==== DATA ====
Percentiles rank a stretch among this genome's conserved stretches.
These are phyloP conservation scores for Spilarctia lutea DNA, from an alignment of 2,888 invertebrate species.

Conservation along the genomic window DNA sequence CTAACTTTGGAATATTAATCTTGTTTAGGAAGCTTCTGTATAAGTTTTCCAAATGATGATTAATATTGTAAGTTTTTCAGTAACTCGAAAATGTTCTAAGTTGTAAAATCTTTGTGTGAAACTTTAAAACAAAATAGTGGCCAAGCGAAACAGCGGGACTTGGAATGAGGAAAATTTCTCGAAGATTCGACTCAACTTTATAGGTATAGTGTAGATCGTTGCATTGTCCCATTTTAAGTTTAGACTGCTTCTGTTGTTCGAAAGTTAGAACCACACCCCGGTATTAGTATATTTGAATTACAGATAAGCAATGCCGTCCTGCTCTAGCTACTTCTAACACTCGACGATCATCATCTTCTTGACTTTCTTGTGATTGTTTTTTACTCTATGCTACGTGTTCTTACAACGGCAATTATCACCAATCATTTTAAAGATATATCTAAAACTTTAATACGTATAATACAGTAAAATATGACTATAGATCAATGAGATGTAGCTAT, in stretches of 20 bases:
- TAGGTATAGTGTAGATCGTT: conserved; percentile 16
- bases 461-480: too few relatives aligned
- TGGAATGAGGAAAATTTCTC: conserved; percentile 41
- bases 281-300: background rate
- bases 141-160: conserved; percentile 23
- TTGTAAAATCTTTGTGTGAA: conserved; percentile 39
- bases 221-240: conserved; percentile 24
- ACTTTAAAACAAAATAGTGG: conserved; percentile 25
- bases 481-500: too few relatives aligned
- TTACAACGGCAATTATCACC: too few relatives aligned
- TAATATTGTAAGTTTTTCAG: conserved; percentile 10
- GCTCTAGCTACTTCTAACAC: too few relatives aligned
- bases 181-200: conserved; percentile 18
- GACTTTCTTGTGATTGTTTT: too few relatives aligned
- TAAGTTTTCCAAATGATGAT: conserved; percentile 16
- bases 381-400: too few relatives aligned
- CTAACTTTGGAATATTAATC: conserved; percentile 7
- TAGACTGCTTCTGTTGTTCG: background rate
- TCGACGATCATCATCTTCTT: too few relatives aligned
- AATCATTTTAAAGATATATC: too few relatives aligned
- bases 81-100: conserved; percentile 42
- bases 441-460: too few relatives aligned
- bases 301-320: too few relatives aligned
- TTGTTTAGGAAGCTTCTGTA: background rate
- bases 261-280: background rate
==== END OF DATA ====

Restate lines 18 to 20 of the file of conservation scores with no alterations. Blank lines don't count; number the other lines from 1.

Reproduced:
- TAAGTTTTCCAAATGATGAT: conserved; percentile 16
- bases 381-400: too few relatives aligned
- CTAACTTTGGAATATTAATC: conserved; percentile 7